London: British households received a £400 (Dh1,800 or $497) boost in the last financial year as a booming labor market lifted real incomes to a record high.

The median income after inflation rose by 1.4 per cent in the year through March to £29,400, the Office for National Statistics said Friday. It followed a year in which living standards failed to grow for the first time since the mid-1990s.

The increase came as employment hit record levels and wages outpaced inflation. Workers saw their incomes rise faster than pensioners did, though retirees have done far better since the financial crisis a decade ago. That reflects cuts to many working-age welfare benefits, while retirees enjoy a guarantee that state pension payments rise by at least 2.5 per cent a year.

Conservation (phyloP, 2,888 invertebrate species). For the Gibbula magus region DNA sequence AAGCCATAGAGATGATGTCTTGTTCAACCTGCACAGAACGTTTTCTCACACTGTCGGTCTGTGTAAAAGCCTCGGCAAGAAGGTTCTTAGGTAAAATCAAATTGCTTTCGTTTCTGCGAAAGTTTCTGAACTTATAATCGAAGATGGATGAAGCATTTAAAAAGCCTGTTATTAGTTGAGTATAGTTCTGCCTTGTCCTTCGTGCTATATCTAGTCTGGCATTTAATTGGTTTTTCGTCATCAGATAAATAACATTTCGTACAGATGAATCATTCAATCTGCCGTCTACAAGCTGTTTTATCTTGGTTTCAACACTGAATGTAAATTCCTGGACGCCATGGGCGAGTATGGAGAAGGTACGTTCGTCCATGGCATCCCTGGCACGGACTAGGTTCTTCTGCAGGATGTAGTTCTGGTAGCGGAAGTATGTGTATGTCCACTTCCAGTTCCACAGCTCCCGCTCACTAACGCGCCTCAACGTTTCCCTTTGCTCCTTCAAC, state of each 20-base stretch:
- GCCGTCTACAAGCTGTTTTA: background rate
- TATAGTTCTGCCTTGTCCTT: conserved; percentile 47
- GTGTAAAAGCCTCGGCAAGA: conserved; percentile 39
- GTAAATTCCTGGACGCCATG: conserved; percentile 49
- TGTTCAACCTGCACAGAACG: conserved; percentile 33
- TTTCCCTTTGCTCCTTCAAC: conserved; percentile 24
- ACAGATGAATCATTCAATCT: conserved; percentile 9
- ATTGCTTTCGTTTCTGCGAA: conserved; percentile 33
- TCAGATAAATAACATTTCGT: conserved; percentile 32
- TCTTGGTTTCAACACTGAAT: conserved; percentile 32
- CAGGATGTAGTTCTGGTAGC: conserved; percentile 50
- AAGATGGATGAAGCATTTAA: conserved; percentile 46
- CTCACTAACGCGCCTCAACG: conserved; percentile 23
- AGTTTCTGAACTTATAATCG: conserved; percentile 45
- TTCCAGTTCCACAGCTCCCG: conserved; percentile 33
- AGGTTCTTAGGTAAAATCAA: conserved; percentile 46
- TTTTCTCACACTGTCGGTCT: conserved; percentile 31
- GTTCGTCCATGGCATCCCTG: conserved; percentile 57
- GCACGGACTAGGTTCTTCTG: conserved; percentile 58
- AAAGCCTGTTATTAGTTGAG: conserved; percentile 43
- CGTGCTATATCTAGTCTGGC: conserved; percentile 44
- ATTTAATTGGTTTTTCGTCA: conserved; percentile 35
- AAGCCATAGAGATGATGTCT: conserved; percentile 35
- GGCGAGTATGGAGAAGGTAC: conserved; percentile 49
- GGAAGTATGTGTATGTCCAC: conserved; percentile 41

The return of real income growth has boosted consumer spending and helped to keep the economy growing through the Brexit crisis.

Income inequality, as measured by the Gini coefficient, was unchanged in 2018-19 at 32.5 per cent, the ONS said. Inequality has risen in recent years, though it remains lower than in the 1990s after it rose sharply under the premiership of Margaret Thatcher.